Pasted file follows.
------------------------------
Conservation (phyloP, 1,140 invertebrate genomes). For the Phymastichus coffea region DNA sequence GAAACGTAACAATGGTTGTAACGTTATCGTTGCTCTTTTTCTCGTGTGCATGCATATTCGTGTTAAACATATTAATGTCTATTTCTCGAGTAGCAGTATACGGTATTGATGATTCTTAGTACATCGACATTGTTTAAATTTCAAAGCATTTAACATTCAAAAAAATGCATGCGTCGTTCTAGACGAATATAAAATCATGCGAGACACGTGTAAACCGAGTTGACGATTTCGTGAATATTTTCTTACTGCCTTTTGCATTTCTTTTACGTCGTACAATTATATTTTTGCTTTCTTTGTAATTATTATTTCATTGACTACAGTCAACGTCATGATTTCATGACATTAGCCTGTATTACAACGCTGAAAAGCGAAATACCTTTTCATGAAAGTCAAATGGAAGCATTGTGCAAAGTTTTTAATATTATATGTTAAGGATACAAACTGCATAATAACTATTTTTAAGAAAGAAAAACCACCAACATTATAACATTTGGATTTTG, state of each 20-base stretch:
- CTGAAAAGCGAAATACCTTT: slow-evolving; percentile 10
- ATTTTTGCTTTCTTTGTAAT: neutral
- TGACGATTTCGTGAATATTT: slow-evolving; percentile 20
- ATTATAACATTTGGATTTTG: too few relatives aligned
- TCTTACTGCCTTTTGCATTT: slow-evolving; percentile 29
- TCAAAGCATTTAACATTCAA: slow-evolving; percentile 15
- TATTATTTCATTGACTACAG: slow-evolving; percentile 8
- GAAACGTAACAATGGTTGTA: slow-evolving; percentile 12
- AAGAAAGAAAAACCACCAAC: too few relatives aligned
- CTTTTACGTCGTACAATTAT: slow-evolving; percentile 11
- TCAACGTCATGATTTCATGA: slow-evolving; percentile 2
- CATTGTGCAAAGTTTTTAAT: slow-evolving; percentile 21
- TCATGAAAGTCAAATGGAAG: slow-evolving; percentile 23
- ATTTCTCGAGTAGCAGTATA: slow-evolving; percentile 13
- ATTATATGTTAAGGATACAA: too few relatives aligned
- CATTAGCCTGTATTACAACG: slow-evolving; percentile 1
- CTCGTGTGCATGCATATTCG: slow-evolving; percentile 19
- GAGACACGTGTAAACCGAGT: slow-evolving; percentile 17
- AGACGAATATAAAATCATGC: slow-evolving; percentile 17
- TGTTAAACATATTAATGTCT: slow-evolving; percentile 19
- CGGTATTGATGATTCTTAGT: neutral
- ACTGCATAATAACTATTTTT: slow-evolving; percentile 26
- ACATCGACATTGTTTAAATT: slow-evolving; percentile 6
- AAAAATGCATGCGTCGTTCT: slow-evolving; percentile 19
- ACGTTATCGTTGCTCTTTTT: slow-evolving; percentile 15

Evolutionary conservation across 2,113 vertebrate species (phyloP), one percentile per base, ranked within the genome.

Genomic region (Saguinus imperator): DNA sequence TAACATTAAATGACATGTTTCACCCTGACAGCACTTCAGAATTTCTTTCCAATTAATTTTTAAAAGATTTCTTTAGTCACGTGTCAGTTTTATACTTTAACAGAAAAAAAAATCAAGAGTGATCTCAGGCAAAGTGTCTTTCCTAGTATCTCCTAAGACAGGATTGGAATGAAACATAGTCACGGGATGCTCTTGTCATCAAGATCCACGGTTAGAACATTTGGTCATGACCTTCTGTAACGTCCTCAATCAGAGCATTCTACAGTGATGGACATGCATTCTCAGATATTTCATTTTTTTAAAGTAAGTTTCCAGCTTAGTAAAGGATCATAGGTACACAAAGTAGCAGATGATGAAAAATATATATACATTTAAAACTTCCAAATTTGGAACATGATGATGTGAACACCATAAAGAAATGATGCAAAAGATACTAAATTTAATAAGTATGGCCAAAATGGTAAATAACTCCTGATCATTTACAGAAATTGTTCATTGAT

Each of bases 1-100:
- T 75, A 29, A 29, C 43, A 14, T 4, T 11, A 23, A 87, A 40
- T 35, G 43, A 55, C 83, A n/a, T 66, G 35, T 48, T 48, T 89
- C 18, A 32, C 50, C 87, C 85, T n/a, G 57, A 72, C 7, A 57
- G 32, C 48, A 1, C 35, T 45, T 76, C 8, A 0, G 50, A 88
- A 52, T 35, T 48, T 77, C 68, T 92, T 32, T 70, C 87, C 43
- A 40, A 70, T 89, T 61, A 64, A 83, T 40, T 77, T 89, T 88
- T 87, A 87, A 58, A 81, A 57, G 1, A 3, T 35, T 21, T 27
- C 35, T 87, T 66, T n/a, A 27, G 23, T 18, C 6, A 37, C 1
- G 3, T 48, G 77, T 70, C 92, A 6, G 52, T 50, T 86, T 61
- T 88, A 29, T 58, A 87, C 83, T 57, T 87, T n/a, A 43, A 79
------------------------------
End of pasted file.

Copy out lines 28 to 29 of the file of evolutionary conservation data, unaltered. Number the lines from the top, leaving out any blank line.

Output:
Genomic region (Saguinus imperator): DNA sequence TAACATTAAATGACATGTTTCACCCTGACAGCACTTCAGAATTTCTTTCCAATTAATTTTTAAAAGATTTCTTTAGTCACGTGTCAGTTTTATACTTTAACAGAAAAAAAAATCAAGAGTGATCTCAGGCAAAGTGTCTTTCCTAGTATCTCCTAAGACAGGATTGGAATGAAACATAGTCACGGGATGCTCTTGTCATCAAGATCCACGGTTAGAACATTTGGTCATGACCTTCTGTAACGTCCTCAATCAGAGCATTCTACAGTGATGGACATGCATTCTCAGATATTTCATTTTTTTAAAGTAAGTTTCCAGCTTAGTAAAGGATCATAGGTACACAAAGTAGCAGATGATGAAAAATATATATACATTTAAAACTTCCAAATTTGGAACATGATGATGTGAACACCATAAAGAAATGATGCAAAAGATACTAAATTTAATAAGTATGGCCAAAATGGTAAATAACTCCTGATCATTTACAGAAATTGTTCATTGAT

Each of bases 1-100: